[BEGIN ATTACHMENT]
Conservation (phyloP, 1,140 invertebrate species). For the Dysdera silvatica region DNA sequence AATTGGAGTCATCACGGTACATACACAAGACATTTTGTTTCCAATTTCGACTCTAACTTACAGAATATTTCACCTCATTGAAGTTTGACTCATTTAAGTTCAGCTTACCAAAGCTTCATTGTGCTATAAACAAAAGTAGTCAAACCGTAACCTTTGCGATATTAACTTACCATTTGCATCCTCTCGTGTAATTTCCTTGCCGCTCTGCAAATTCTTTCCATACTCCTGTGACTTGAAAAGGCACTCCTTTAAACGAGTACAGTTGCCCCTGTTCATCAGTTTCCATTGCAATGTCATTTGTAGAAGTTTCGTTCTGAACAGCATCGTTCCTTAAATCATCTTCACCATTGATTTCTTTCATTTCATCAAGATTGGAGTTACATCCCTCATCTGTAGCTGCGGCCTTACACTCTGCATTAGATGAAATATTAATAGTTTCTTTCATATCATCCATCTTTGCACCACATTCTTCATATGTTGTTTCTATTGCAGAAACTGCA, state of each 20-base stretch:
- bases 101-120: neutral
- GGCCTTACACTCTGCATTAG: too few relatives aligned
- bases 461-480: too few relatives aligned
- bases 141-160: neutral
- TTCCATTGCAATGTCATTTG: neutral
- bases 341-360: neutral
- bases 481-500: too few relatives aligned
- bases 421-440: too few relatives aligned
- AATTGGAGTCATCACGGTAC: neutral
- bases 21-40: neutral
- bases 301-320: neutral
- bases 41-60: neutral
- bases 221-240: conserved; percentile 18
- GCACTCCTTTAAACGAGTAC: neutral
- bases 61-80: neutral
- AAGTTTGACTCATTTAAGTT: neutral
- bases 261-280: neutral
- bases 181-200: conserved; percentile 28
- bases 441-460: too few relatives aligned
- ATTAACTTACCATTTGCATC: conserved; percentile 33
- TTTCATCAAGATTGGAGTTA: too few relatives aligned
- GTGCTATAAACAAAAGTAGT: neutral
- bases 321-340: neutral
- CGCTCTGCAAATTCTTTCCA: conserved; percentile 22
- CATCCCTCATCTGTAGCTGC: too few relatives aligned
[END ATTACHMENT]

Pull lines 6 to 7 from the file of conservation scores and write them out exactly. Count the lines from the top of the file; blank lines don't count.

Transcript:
- TTCCATTGCAATGTCATTTG: neutral
- bases 341-360: neutral